A strong case can be made that Montgomery County is becoming the center of the cybersecurity universe, if it isn’t there already.
For starters, more than 140 cybersecurity companies are located within the county’s borders, not to mention a selection of federal agencies that focus on cybersecurity specialties.
Rockville is headquarters for the National Cybersecurity Center of Excellence (NCCoE), where business organizations, academic institutions, and other government agencies work alongside NCCoE engineers to address a diverse array of today's cybersecurity challenges.
Bethesda is home to the SANS Institute, which boasts a wealth of academic and training resources that reach 165,000 security professionals worldwide, making it the largest source for information security training on the planet.
Secret Weapon: Cryptonite
One of the many cybersecurity companies thriving in Montgomery County is Rockville’s Cryptonite, which launched in 2015. The company's Cryptonite NXT solution features a disruptive technology designed to catch attacks before they start propagating into organizations, making it less of a burden for any company to protect itself, says Michael Simon, CEO. Cryptonite’s technology makes it difficult for hackers to identify the vulnerabilities that exist on a network while also “limiting the attack surface,” says Simon, providing fewer access points for hackers to get in.
Simon expects Cryptonite to grow rapidly in the coming years via strategic partnerships with public companies and contracts with the federal government.
“Typically it takes a lot of people to investigate the results of cybersecurity sensors. We’re dramatically reducing the amount of information that human beings have to investigate,” says Simon.
He notes that the region is bulking up as a hub for cybersecurity, a trend he expects to continue, with the cyber realm being “the next [big] avenue of military operations.”
Another company that has expanded rapidly since opening its doors in 2009 is TISTA Science & Technology Corporation, a veteran-owned business that provides cyber services for more than 20 federal clients.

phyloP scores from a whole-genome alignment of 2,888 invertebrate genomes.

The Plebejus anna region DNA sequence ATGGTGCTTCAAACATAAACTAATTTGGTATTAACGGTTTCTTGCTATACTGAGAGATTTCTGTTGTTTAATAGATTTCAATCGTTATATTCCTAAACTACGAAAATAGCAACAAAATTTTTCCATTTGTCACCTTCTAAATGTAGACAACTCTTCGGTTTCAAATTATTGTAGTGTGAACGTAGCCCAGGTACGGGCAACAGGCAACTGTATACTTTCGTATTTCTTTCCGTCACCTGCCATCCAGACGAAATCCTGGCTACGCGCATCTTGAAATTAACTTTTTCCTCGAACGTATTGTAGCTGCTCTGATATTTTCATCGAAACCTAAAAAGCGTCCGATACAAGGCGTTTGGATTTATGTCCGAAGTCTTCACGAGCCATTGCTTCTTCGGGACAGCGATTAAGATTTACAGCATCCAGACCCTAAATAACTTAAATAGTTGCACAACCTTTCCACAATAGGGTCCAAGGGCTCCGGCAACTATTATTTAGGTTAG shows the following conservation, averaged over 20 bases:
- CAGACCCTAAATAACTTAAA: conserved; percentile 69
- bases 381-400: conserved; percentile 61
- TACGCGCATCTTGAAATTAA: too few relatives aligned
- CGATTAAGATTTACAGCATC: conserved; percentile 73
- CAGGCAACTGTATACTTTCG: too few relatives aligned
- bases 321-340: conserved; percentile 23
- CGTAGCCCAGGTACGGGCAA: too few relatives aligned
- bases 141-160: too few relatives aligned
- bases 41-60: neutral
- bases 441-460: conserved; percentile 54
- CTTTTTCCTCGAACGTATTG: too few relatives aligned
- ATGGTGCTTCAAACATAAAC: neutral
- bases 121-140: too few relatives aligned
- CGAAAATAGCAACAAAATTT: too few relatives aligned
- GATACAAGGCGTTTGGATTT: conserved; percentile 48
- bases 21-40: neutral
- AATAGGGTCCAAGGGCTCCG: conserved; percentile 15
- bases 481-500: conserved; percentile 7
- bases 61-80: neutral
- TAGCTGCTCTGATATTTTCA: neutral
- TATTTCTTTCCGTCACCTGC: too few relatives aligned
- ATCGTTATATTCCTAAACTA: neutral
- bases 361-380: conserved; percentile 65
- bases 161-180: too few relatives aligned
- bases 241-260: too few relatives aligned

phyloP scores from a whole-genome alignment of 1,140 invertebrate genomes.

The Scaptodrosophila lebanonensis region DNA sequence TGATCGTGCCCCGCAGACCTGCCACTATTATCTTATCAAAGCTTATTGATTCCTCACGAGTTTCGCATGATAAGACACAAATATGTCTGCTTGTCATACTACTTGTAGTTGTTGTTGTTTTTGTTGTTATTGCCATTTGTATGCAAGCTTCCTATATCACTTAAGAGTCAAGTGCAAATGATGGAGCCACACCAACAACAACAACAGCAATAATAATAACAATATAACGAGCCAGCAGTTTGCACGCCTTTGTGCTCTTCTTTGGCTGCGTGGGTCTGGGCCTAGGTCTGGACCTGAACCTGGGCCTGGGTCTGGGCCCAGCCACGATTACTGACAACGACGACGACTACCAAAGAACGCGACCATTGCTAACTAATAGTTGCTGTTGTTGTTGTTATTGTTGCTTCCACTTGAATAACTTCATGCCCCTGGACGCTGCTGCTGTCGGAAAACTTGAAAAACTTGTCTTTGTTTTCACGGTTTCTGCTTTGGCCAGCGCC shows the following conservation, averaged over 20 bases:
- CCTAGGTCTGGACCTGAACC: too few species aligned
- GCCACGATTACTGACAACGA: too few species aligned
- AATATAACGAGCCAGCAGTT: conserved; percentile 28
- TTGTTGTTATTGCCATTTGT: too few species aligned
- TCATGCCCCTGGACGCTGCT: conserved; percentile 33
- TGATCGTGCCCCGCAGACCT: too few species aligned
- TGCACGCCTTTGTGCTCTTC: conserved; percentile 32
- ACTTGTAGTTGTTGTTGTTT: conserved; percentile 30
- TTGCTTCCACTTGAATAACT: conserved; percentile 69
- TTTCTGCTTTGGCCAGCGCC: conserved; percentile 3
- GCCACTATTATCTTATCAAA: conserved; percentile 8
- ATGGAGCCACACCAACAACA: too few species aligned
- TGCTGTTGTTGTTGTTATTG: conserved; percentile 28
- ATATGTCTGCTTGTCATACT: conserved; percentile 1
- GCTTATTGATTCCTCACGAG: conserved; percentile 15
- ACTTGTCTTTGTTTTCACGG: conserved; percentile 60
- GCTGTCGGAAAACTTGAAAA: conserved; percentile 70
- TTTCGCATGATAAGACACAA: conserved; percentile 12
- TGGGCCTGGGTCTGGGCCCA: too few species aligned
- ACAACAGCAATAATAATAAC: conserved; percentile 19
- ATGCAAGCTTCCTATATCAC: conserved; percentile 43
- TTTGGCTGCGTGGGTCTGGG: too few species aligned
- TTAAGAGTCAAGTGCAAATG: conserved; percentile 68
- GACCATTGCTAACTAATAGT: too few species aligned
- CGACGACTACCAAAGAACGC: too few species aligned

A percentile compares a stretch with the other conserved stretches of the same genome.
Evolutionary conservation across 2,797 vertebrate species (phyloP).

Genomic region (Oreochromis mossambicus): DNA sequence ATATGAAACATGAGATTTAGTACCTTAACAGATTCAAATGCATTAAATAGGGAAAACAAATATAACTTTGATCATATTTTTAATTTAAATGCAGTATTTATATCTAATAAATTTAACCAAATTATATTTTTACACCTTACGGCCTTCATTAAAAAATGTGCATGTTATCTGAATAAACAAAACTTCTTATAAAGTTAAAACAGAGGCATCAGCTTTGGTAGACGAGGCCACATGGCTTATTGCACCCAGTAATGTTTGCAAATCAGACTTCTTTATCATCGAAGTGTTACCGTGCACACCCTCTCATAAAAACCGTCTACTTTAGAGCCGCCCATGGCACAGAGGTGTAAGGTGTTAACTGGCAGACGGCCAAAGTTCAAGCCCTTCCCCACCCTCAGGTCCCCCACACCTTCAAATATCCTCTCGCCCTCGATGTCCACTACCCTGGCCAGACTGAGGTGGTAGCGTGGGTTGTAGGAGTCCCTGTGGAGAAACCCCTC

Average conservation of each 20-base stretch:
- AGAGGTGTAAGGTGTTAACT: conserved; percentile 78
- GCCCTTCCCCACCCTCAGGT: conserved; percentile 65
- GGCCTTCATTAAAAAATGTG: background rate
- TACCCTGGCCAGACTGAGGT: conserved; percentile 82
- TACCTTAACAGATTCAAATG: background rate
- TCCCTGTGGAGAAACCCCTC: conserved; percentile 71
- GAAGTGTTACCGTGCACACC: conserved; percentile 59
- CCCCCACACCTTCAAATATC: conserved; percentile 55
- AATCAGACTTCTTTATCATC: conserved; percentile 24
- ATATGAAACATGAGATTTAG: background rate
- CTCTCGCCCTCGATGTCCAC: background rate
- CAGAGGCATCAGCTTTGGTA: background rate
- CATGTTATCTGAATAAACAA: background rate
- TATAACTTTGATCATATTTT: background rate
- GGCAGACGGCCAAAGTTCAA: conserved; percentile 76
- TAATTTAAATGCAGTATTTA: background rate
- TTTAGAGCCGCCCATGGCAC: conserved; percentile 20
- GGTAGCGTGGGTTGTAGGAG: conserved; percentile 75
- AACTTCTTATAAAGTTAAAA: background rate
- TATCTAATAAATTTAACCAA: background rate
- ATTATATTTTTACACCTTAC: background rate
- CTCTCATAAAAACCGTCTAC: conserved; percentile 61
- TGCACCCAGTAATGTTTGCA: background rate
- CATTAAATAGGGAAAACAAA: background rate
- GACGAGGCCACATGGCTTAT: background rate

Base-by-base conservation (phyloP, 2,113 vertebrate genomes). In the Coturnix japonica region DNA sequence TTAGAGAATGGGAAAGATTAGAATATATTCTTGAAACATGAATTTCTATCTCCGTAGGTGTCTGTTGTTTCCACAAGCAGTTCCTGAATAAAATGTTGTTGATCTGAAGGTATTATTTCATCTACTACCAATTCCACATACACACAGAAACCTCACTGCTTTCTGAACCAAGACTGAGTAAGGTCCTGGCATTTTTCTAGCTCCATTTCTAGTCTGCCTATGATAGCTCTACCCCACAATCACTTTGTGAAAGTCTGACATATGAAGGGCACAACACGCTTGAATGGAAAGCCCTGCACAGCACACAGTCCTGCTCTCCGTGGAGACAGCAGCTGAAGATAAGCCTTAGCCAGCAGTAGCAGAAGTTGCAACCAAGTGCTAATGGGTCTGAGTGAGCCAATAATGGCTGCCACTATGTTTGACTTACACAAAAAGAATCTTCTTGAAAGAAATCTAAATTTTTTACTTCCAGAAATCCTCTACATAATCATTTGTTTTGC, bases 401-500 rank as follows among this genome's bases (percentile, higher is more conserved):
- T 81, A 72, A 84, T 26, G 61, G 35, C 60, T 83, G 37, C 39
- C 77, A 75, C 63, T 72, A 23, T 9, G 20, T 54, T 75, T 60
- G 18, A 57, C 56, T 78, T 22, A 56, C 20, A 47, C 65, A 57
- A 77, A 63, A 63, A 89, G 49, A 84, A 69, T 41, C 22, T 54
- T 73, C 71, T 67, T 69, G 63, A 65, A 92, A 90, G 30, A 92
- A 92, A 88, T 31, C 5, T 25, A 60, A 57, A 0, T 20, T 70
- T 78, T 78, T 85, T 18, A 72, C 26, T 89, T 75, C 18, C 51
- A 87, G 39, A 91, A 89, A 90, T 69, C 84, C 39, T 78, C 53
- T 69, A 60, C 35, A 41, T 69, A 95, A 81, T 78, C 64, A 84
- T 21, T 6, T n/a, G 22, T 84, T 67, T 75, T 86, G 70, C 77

“We have expertise in every aspect of cybersecurity and it’s something we do for a lot of Department of Defense agencies,” says Eric Smith, executive vice president.
Montgomery County is ideal for a company like TISTA for several reasons, Smith says. “First, Montgomery County is very competitive when it comes to facilities. Second, it is strategically placed in the center of a lot of different government agencies,” he says, noting several of TISTA’s customers are within a 10-mile radius of the company’s headquarters.
Third, the county is an attractive place to both live and work. “Our retention rate has always been well over 90 percent,” Smith says. “Part of that is location. People build homes close to our offices and that’s one of the big reasons we are able to retain our staff.”
Executive leadership of e-Management, which provides enterprise IT and cybersecurity services for both government agencies and private organizations, doesn’t hesitate to sing the praises of Montgomery County.
CEO Ola Sage says the advantages of being based in Silver Spring include proximity to customers, access to a highly educated and diverse talent pool, and access to research institutions like the National Institute of Standards and Technology.
And it's an area rich in cultural assets, including The Fillmore Silver Spring and the American Film Institute Silver Theatre and Cultural Center, to name but two.
Sage is hopeful that the future growth of the local cybersecurity industry has a distinct entrepreneurial benefit.
“I would love to see Montgomery County be the place where entrepreneurs come to start and grow their cybersecurity companies and where more of the brightest minds in the field choose to work and live,” she says.
“It’s certainly a good environment to be in if you are looking to start up a cybersecurity business,” says Tim McBride, deputy director of the NCCoE.
Many cybersecurity companies are born from a spinout of the many government agencies in the region, he notes.
“And there are a lot of colleges and universities focusing on cybersecurity. Being a geographically desirable place with the right talent pool and the right mix of growth and industry, there is a lot of growth potential here,” he says.